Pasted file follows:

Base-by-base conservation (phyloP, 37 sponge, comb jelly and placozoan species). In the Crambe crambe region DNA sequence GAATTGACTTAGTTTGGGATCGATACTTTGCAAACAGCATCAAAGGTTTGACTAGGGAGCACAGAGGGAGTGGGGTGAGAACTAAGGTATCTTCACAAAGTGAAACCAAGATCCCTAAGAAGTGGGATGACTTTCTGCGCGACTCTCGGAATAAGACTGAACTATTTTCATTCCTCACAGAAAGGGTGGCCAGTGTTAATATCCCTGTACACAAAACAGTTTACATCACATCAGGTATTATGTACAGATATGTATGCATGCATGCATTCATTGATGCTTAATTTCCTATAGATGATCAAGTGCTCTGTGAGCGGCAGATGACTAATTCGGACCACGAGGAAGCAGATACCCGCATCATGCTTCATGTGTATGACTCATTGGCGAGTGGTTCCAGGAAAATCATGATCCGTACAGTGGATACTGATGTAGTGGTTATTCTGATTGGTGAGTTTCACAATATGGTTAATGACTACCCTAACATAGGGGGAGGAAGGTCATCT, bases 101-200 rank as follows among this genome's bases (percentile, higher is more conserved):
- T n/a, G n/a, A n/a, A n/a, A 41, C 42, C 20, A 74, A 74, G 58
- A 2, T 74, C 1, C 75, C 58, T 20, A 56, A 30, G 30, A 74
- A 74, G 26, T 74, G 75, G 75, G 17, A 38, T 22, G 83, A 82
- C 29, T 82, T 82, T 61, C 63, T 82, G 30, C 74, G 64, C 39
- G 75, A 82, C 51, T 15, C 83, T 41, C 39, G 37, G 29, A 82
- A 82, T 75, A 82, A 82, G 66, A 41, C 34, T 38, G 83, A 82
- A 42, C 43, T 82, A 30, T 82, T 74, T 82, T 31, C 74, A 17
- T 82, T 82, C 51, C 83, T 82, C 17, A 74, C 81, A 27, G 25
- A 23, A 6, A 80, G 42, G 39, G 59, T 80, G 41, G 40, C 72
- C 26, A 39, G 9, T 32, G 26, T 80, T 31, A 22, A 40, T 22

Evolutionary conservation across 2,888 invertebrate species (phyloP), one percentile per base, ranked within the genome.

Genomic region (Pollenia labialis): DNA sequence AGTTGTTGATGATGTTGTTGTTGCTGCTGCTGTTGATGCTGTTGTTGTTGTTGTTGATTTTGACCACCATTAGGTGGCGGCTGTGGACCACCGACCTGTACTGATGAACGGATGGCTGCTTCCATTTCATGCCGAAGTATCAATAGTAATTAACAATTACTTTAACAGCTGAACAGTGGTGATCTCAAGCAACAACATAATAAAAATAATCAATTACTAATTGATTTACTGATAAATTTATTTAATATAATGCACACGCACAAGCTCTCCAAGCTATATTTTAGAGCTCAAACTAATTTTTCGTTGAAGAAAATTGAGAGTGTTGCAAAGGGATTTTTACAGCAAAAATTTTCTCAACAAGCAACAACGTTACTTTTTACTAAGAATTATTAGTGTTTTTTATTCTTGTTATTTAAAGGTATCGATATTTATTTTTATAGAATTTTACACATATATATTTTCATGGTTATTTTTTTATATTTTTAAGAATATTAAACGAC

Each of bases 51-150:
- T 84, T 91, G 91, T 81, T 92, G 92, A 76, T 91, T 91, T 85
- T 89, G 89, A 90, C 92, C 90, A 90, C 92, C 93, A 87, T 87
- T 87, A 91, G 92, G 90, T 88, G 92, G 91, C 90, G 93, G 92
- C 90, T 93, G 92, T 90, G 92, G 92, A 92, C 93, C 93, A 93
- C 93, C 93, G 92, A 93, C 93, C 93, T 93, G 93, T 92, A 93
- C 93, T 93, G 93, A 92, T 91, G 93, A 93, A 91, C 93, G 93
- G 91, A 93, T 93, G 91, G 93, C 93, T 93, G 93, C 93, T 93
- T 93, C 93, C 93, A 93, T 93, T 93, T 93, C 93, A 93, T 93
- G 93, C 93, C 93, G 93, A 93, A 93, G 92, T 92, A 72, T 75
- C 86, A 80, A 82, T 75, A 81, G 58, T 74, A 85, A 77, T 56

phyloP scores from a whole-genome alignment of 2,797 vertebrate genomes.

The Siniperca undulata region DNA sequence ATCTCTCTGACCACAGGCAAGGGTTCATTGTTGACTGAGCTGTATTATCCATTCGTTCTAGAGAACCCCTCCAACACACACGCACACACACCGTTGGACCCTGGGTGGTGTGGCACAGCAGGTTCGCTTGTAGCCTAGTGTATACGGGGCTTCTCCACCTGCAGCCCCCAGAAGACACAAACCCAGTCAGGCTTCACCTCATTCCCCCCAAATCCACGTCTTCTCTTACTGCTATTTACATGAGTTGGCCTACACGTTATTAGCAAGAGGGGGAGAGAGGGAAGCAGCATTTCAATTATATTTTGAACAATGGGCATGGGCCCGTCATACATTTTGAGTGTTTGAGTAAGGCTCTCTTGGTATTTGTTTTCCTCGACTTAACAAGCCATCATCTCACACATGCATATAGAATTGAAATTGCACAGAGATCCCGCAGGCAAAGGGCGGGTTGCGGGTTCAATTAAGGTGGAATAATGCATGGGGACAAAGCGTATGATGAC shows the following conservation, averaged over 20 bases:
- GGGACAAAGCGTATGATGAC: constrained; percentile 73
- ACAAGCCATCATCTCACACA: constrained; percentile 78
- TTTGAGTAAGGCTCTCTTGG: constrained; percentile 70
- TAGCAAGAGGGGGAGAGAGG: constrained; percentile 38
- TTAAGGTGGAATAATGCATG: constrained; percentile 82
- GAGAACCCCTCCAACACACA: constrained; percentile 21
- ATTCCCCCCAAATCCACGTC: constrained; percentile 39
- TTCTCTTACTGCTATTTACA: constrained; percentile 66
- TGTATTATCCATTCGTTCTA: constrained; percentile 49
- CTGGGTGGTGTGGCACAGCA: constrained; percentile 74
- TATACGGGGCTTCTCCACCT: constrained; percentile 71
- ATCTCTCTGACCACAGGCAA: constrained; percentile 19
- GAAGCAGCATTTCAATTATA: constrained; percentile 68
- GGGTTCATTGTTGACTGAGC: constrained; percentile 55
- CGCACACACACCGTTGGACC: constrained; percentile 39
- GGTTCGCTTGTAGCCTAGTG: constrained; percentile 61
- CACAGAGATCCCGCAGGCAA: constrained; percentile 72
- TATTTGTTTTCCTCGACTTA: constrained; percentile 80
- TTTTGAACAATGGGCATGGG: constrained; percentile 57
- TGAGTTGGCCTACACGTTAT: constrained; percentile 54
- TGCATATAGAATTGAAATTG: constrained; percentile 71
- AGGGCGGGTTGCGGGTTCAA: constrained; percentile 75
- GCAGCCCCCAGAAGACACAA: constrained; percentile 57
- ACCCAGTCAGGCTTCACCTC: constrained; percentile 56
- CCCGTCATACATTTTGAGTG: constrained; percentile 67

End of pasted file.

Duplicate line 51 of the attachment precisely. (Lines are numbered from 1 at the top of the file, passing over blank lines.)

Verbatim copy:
- CCCGTCATACATTTTGAGTG: constrained; percentile 67